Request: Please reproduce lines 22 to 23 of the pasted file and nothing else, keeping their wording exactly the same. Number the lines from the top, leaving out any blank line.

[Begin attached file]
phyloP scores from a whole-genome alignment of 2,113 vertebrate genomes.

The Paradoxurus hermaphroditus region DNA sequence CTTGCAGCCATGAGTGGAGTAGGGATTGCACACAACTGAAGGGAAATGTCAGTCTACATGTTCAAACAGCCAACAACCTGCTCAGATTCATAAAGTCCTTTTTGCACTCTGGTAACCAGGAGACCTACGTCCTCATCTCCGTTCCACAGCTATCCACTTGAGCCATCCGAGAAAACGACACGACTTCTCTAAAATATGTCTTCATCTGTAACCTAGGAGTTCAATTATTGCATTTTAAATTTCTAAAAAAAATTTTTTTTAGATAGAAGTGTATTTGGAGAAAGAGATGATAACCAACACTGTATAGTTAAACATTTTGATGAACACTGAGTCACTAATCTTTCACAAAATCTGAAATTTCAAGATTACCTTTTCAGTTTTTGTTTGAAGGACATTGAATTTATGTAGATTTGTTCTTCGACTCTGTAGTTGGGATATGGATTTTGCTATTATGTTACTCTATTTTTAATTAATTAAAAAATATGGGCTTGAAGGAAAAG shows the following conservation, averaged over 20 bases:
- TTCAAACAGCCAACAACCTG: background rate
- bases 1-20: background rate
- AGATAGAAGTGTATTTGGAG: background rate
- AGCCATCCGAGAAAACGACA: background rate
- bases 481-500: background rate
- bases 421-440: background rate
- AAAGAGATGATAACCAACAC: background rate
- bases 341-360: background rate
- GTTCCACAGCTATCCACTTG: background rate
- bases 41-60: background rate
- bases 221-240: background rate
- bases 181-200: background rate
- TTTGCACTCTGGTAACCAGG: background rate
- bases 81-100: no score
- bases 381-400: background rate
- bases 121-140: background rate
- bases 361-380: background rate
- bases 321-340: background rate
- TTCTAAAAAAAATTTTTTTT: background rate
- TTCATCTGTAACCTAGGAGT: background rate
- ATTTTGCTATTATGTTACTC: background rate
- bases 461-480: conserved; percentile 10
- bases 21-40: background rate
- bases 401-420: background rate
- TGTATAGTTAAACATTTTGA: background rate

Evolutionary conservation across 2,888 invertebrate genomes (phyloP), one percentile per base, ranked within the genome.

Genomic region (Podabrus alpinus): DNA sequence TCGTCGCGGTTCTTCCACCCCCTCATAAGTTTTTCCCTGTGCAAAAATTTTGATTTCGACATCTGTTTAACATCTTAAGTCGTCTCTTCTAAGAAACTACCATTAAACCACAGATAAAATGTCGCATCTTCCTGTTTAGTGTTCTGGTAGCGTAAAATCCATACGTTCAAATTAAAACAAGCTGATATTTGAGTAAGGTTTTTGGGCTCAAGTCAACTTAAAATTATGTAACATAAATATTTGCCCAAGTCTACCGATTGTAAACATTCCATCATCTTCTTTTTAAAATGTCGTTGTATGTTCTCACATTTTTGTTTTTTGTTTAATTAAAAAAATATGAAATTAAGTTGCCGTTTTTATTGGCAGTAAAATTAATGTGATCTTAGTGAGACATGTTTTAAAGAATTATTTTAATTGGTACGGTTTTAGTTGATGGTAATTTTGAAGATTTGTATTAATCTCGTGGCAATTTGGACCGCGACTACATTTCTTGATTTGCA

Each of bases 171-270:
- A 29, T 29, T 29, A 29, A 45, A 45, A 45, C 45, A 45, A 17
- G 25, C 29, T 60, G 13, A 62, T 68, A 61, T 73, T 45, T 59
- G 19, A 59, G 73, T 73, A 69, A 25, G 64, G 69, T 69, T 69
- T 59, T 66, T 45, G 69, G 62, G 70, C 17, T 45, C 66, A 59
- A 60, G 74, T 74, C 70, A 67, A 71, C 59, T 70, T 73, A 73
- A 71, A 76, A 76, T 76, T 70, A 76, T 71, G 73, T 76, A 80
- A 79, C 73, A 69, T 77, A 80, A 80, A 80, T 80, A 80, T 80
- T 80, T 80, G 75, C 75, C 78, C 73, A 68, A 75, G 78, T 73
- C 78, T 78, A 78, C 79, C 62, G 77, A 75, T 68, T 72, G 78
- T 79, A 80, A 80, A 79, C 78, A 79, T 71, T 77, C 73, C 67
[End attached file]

- TTCATCTGTAACCTAGGAGT: background rate
- ATTTTGCTATTATGTTACTC: background rate